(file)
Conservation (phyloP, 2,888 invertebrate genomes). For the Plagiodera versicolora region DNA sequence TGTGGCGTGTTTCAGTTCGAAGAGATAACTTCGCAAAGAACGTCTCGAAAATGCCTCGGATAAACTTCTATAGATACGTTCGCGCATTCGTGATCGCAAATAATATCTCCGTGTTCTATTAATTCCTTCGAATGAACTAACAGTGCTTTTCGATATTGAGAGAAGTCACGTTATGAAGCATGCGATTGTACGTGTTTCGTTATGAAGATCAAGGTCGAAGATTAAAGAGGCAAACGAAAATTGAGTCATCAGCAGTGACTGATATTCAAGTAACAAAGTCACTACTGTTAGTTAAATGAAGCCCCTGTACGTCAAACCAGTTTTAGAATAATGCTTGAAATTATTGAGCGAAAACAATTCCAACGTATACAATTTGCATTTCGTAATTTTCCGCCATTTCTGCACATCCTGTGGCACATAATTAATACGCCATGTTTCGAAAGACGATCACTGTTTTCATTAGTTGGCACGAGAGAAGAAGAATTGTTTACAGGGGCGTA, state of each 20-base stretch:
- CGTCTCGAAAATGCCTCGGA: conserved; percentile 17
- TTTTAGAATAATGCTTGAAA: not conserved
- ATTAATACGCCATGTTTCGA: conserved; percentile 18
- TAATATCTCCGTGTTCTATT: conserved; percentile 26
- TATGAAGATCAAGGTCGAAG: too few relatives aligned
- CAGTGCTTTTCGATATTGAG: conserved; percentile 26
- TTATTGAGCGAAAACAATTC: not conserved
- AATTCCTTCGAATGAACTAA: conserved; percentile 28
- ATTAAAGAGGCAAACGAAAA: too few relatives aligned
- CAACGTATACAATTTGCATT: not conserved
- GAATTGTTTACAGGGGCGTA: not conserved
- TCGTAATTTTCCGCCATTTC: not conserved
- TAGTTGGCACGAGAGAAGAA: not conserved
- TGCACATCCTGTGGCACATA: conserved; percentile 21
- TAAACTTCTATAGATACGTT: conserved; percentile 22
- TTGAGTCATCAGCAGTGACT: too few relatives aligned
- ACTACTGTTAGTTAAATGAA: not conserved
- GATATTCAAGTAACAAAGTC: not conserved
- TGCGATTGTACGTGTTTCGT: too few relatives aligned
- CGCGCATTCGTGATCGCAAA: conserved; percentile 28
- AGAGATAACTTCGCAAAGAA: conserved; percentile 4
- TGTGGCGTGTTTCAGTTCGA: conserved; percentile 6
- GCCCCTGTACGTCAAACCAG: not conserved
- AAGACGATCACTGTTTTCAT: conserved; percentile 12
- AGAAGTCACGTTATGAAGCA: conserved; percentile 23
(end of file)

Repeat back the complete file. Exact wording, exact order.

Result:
Conservation (phyloP, 2,888 invertebrate genomes). For the Plagiodera versicolora region DNA sequence TGTGGCGTGTTTCAGTTCGAAGAGATAACTTCGCAAAGAACGTCTCGAAAATGCCTCGGATAAACTTCTATAGATACGTTCGCGCATTCGTGATCGCAAATAATATCTCCGTGTTCTATTAATTCCTTCGAATGAACTAACAGTGCTTTTCGATATTGAGAGAAGTCACGTTATGAAGCATGCGATTGTACGTGTTTCGTTATGAAGATCAAGGTCGAAGATTAAAGAGGCAAACGAAAATTGAGTCATCAGCAGTGACTGATATTCAAGTAACAAAGTCACTACTGTTAGTTAAATGAAGCCCCTGTACGTCAAACCAGTTTTAGAATAATGCTTGAAATTATTGAGCGAAAACAATTCCAACGTATACAATTTGCATTTCGTAATTTTCCGCCATTTCTGCACATCCTGTGGCACATAATTAATACGCCATGTTTCGAAAGACGATCACTGTTTTCATTAGTTGGCACGAGAGAAGAAGAATTGTTTACAGGGGCGTA, state of each 20-base stretch:
- CGTCTCGAAAATGCCTCGGA: conserved; percentile 17
- TTTTAGAATAATGCTTGAAA: not conserved
- ATTAATACGCCATGTTTCGA: conserved; percentile 18
- TAATATCTCCGTGTTCTATT: conserved; percentile 26
- TATGAAGATCAAGGTCGAAG: too few relatives aligned
- CAGTGCTTTTCGATATTGAG: conserved; percentile 26
- TTATTGAGCGAAAACAATTC: not conserved
- AATTCCTTCGAATGAACTAA: conserved; percentile 28
- ATTAAAGAGGCAAACGAAAA: too few relatives aligned
- CAACGTATACAATTTGCATT: not conserved
- GAATTGTTTACAGGGGCGTA: not conserved
- TCGTAATTTTCCGCCATTTC: not conserved
- TAGTTGGCACGAGAGAAGAA: not conserved
- TGCACATCCTGTGGCACATA: conserved; percentile 21
- TAAACTTCTATAGATACGTT: conserved; percentile 22
- TTGAGTCATCAGCAGTGACT: too few relatives aligned
- ACTACTGTTAGTTAAATGAA: not conserved
- GATATTCAAGTAACAAAGTC: not conserved
- TGCGATTGTACGTGTTTCGT: too few relatives aligned
- CGCGCATTCGTGATCGCAAA: conserved; percentile 28
- AGAGATAACTTCGCAAAGAA: conserved; percentile 4
- TGTGGCGTGTTTCAGTTCGA: conserved; percentile 6
- GCCCCTGTACGTCAAACCAG: not conserved
- AAGACGATCACTGTTTTCAT: conserved; percentile 12
- AGAAGTCACGTTATGAAGCA: conserved; percentile 23